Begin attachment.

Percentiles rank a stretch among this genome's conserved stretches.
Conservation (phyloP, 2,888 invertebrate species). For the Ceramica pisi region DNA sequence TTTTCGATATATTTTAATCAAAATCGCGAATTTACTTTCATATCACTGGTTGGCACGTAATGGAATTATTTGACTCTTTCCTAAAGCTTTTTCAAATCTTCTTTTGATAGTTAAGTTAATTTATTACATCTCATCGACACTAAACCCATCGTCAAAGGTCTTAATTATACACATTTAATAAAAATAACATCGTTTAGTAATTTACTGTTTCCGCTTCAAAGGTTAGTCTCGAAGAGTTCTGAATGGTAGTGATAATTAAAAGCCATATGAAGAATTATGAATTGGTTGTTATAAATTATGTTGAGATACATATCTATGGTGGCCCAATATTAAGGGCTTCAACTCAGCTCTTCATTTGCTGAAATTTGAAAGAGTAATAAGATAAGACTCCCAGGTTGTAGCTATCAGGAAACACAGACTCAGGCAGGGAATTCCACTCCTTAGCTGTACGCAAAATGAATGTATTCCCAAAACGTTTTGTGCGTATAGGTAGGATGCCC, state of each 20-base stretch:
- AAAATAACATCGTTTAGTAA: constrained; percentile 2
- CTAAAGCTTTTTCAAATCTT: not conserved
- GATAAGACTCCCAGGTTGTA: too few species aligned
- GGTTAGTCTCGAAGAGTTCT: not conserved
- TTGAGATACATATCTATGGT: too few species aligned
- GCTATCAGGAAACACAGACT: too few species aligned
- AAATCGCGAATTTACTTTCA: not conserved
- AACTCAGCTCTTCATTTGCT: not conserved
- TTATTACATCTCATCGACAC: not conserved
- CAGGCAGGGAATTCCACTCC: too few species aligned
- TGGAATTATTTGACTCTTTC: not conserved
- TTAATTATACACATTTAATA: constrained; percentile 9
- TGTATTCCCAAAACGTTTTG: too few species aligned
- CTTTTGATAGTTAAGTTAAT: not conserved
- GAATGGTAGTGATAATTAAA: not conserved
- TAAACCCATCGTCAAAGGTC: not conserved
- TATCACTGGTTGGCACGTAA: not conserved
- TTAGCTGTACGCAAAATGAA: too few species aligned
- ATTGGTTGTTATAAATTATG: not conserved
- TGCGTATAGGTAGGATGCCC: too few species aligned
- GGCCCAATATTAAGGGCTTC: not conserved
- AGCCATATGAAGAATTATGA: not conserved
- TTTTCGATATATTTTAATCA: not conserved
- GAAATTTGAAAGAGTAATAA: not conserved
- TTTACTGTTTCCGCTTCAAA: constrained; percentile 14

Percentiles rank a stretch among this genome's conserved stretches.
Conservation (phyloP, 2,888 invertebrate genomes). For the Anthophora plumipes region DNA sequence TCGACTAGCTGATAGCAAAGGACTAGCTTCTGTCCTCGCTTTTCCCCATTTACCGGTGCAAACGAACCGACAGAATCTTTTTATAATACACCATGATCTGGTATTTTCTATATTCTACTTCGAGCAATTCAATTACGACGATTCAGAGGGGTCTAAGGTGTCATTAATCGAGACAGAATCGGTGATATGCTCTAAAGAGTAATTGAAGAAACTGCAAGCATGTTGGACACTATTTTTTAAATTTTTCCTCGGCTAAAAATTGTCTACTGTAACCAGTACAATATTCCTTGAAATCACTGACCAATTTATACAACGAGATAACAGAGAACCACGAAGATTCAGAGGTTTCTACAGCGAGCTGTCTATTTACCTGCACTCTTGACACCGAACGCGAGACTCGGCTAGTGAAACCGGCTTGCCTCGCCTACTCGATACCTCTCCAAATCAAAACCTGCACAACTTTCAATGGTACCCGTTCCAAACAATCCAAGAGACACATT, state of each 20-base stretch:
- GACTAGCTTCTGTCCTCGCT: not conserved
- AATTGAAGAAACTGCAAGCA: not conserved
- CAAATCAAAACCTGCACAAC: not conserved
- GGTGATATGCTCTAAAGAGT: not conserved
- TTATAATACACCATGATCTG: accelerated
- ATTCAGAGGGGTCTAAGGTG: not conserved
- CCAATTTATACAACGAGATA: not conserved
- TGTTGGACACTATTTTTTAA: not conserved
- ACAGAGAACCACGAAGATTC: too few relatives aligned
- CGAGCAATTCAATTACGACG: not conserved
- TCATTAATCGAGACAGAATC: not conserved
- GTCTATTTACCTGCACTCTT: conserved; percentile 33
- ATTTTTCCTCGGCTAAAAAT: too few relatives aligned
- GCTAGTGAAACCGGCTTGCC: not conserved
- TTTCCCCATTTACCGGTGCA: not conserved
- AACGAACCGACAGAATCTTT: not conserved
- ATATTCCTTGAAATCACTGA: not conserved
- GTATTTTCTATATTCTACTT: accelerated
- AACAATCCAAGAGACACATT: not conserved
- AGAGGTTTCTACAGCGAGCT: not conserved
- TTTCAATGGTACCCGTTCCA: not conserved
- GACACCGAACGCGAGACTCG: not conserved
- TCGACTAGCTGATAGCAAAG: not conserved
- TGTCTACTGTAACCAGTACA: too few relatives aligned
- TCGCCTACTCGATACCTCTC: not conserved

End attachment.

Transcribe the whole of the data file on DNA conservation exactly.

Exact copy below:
Percentiles rank a stretch among this genome's conserved stretches.
Conservation (phyloP, 2,888 invertebrate species). For the Ceramica pisi region DNA sequence TTTTCGATATATTTTAATCAAAATCGCGAATTTACTTTCATATCACTGGTTGGCACGTAATGGAATTATTTGACTCTTTCCTAAAGCTTTTTCAAATCTTCTTTTGATAGTTAAGTTAATTTATTACATCTCATCGACACTAAACCCATCGTCAAAGGTCTTAATTATACACATTTAATAAAAATAACATCGTTTAGTAATTTACTGTTTCCGCTTCAAAGGTTAGTCTCGAAGAGTTCTGAATGGTAGTGATAATTAAAAGCCATATGAAGAATTATGAATTGGTTGTTATAAATTATGTTGAGATACATATCTATGGTGGCCCAATATTAAGGGCTTCAACTCAGCTCTTCATTTGCTGAAATTTGAAAGAGTAATAAGATAAGACTCCCAGGTTGTAGCTATCAGGAAACACAGACTCAGGCAGGGAATTCCACTCCTTAGCTGTACGCAAAATGAATGTATTCCCAAAACGTTTTGTGCGTATAGGTAGGATGCCC, state of each 20-base stretch:
- AAAATAACATCGTTTAGTAA: constrained; percentile 2
- CTAAAGCTTTTTCAAATCTT: not conserved
- GATAAGACTCCCAGGTTGTA: too few species aligned
- GGTTAGTCTCGAAGAGTTCT: not conserved
- TTGAGATACATATCTATGGT: too few species aligned
- GCTATCAGGAAACACAGACT: too few species aligned
- AAATCGCGAATTTACTTTCA: not conserved
- AACTCAGCTCTTCATTTGCT: not conserved
- TTATTACATCTCATCGACAC: not conserved
- CAGGCAGGGAATTCCACTCC: too few species aligned
- TGGAATTATTTGACTCTTTC: not conserved
- TTAATTATACACATTTAATA: constrained; percentile 9
- TGTATTCCCAAAACGTTTTG: too few species aligned
- CTTTTGATAGTTAAGTTAAT: not conserved
- GAATGGTAGTGATAATTAAA: not conserved
- TAAACCCATCGTCAAAGGTC: not conserved
- TATCACTGGTTGGCACGTAA: not conserved
- TTAGCTGTACGCAAAATGAA: too few species aligned
- ATTGGTTGTTATAAATTATG: not conserved
- TGCGTATAGGTAGGATGCCC: too few species aligned
- GGCCCAATATTAAGGGCTTC: not conserved
- AGCCATATGAAGAATTATGA: not conserved
- TTTTCGATATATTTTAATCA: not conserved
- GAAATTTGAAAGAGTAATAA: not conserved
- TTTACTGTTTCCGCTTCAAA: constrained; percentile 14

Percentiles rank a stretch among this genome's conserved stretches.
Conservation (phyloP, 2,888 invertebrate genomes). For the Anthophora plumipes region DNA sequence TCGACTAGCTGATAGCAAAGGACTAGCTTCTGTCCTCGCTTTTCCCCATTTACCGGTGCAAACGAACCGACAGAATCTTTTTATAATACACCATGATCTGGTATTTTCTATATTCTACTTCGAGCAATTCAATTACGACGATTCAGAGGGGTCTAAGGTGTCATTAATCGAGACAGAATCGGTGATATGCTCTAAAGAGTAATTGAAGAAACTGCAAGCATGTTGGACACTATTTTTTAAATTTTTCCTCGGCTAAAAATTGTCTACTGTAACCAGTACAATATTCCTTGAAATCACTGACCAATTTATACAACGAGATAACAGAGAACCACGAAGATTCAGAGGTTTCTACAGCGAGCTGTCTATTTACCTGCACTCTTGACACCGAACGCGAGACTCGGCTAGTGAAACCGGCTTGCCTCGCCTACTCGATACCTCTCCAAATCAAAACCTGCACAACTTTCAATGGTACCCGTTCCAAACAATCCAAGAGACACATT, state of each 20-base stretch:
- GACTAGCTTCTGTCCTCGCT: not conserved
- AATTGAAGAAACTGCAAGCA: not conserved
- CAAATCAAAACCTGCACAAC: not conserved
- GGTGATATGCTCTAAAGAGT: not conserved
- TTATAATACACCATGATCTG: accelerated
- ATTCAGAGGGGTCTAAGGTG: not conserved
- CCAATTTATACAACGAGATA: not conserved
- TGTTGGACACTATTTTTTAA: not conserved
- ACAGAGAACCACGAAGATTC: too few relatives aligned
- CGAGCAATTCAATTACGACG: not conserved
- TCATTAATCGAGACAGAATC: not conserved
- GTCTATTTACCTGCACTCTT: conserved; percentile 33
- ATTTTTCCTCGGCTAAAAAT: too few relatives aligned
- GCTAGTGAAACCGGCTTGCC: not conserved
- TTTCCCCATTTACCGGTGCA: not conserved
- AACGAACCGACAGAATCTTT: not conserved
- ATATTCCTTGAAATCACTGA: not conserved
- GTATTTTCTATATTCTACTT: accelerated
- AACAATCCAAGAGACACATT: not conserved
- AGAGGTTTCTACAGCGAGCT: not conserved
- TTTCAATGGTACCCGTTCCA: not conserved
- GACACCGAACGCGAGACTCG: not conserved
- TCGACTAGCTGATAGCAAAG: not conserved
- TGTCTACTGTAACCAGTACA: too few relatives aligned
- TCGCCTACTCGATACCTCTC: not conserved